On Tuesday, BloombergQuint (Bloomberg India) reported that the penalty for non-compliance with the Indian government’s crypto policies could range from a maximum fine of 20 crore rupees ($2.7 million dollars) or 1.5 years in jail. Prime Minister Narendra Modi will likely give cryptocurrency investors a deadline to comply with new rules and declare their assets. While the regulatory environment in the country holds a high degree of uncertainty, reports have indicated that investors’ crypto must soon be held in exchanges operating under the oversight of the Securities and Exchange Board of India, or SEBI.
This would mean that private wallets would not be legal under the proposed legislation, and investors who use them could be subjected to the aforementioned judicial penalties. In addition, Modi’s government plans to institute a minimum capital threshold for investing in cryptocurrencies.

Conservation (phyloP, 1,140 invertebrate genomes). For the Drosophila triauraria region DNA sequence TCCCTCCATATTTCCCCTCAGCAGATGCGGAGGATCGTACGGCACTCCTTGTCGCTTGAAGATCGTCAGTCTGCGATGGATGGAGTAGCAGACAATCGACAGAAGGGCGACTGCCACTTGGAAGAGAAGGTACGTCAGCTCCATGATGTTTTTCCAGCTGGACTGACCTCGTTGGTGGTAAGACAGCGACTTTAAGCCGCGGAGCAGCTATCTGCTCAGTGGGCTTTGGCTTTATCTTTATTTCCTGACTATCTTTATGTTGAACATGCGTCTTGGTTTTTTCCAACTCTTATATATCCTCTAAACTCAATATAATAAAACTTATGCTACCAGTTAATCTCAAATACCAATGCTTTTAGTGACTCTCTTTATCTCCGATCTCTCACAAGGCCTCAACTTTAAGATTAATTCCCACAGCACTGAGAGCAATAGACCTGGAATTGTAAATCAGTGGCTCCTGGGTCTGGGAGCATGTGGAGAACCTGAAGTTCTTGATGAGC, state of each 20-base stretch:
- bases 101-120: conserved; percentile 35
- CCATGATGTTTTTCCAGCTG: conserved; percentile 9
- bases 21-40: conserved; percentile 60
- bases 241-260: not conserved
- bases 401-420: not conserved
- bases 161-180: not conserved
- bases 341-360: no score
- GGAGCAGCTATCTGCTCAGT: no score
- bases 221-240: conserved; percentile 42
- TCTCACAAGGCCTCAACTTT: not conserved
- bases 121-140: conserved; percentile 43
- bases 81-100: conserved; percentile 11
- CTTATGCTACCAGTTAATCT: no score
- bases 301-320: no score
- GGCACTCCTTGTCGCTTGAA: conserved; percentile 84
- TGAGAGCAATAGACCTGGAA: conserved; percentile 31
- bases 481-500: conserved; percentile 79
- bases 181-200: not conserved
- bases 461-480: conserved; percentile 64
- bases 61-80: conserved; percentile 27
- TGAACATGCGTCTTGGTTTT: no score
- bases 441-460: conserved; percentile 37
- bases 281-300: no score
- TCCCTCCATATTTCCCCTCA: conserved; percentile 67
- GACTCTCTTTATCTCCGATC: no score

India is taking a hard-line stance against crypto due, in part, to the perceived rise in fraud, money laundering and terrorist financing in recent years. Another element, however, is that the competition from privately-owned or privately-issued cryptocurrencies would, in theory, threaten the Reserve Bank of India’s plans to launch a digital rupee. The official text from an ongoing controversial crypto bill in the country is as follows:
“To create a facilitative framework for the creation of the official digital currency to be issued by the Reserve Bank of India. The Bill also seeks to prohibit all private cryptocurrencies in India; however, it allows for certain exceptions to promote the underlying technology of cryptocurrency and its uses.”
Ray Schuetz received a Masters Degree in computer science from The University of Texas (Austin). Ray has been working as a full-time blockchain consultant for the past 3 years. In his spare time, Ray enjoys writing for EthereumCryptocurrency.com and other crypto news publications.